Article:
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Monday, May 29, 1995

Vallejo’s shot as state capital is short-lived

Kristin Delaplane

Benicia’s superior facilities entice legislators to relocate

Information for this article came from the Vallejo Naval & Historical Museum and Vacaville Heritage Council - First of two parts.  During the age of the American Indians, the region around Vallejo was known for its wild cattle and horses that fed on the area’s high oats. No evidence has ever turned up to show that there were Indian settlements there, but it does appear tribes came from Suisun Valley and other locations to dig for shellfish and hunt the cattle and other game.

In 1775 Don Perez Ayala explored the area in the gunboat “San Carlos.” The party stopped on Isla Plana (Mare Island) to replenish its meat supply with native wapiti elk. The next mention of the region is that it served as a National Rancho or stock farm for the Mexican soldiers. Later it was part of a Mexican land which General Mariano Guadalupe Vallejo added to his vast holdings when the 80,000 acre Soscol Grant was deeded to him in 1844 to cover a debt owed him by Governor Manuel Micheltorena.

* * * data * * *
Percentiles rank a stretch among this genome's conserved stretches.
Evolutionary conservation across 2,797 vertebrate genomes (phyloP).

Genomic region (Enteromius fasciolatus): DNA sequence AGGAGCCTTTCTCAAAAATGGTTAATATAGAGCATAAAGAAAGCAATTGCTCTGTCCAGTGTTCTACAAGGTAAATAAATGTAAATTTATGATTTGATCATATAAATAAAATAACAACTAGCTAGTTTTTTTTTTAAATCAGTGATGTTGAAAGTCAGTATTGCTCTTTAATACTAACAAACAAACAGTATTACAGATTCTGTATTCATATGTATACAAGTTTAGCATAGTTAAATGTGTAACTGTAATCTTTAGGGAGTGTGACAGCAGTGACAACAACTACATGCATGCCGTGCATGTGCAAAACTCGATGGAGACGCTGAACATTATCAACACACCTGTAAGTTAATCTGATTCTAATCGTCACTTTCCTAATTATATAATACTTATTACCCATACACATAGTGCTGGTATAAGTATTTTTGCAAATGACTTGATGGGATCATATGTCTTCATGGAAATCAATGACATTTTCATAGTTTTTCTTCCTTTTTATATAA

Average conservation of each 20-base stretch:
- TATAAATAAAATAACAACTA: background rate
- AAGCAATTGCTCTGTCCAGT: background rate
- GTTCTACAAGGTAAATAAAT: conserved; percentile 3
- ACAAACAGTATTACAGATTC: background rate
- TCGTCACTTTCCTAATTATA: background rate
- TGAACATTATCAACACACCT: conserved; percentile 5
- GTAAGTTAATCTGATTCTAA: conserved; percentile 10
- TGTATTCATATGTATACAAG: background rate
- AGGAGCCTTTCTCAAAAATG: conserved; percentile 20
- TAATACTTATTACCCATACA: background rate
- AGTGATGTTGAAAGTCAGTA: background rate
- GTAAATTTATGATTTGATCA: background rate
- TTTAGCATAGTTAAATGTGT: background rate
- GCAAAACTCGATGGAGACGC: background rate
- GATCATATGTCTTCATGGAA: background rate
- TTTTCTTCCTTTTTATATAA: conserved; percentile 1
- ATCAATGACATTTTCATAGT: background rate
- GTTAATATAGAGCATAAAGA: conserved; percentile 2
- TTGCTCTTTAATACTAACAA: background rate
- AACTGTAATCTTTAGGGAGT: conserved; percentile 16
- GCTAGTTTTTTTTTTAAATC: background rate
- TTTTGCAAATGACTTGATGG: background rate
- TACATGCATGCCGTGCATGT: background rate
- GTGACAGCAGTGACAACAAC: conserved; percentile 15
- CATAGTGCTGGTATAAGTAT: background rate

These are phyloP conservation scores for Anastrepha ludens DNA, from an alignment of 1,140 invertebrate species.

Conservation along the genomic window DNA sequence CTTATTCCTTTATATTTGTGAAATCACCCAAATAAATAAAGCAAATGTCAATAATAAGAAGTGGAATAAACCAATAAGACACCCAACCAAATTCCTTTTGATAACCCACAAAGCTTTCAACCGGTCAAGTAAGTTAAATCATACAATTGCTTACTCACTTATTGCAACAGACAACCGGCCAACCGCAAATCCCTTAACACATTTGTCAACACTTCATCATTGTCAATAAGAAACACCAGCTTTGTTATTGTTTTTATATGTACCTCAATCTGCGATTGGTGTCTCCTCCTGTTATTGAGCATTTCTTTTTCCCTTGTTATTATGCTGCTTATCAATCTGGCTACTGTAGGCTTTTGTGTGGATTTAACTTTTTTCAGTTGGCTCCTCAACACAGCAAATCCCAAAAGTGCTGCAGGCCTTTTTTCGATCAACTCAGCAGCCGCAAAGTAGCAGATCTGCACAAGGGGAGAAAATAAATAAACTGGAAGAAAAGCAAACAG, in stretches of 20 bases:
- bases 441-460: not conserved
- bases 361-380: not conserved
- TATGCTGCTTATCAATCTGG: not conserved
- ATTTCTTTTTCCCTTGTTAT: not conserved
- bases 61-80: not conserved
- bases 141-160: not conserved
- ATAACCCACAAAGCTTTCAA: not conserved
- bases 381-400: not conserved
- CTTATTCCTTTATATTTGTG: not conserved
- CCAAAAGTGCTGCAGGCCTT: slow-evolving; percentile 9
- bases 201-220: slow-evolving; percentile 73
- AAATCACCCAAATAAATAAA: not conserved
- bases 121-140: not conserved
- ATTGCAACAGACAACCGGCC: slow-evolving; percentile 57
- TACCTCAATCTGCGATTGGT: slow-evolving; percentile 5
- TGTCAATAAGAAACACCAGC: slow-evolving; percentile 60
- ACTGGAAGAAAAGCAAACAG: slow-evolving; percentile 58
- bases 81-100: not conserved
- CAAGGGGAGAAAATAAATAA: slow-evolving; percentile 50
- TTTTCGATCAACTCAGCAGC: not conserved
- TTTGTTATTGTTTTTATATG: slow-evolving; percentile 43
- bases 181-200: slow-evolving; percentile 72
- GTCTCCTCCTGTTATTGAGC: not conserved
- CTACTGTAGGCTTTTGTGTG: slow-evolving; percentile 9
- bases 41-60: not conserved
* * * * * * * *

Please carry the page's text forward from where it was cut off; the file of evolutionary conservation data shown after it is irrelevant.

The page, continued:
Tradition has it that the original town site was named, “Eden,” which consisted of a 10 by 10 sheet iron building, the Union House, a small general store with simple overnight accommodations, and Robert Brownlee’s minimal, dwelling from which he operated a milk ranch. By 1850, traffic through Vallejo increased with would-be gold miners. The town was surveyed to encompass 160 acres.

It was at this time that a plan was afoot with Gen. Vallejo and others to make this site the future state capital. To this end, Gen. Vallejo offered the state 20 acres, free of cost, for the capitol building and grounds and another 136 acres for accompanying buildings to be apportioned as follows:

“Ten acres for the governor’s house and grounds; five acres for the offices of treasurer, controller, secretary of state, surveyor-general and attorney-general; one acre for the state library and translator’s office; 20 acres for an orphan asylum; 10 acres for a male charity hospital; 10 acres for a female charity hospital; four acres for an asylum for the blind; four acres for a deaf and dumb asylum; 20 acres for a lunatic asylum; eight acres for four schools; 20 acres for a university; four acres for a botanical garden; and 20 acres for a penitentiary.” He fattened the deal by offering $370,000 for the construction and furnishing of all buildings.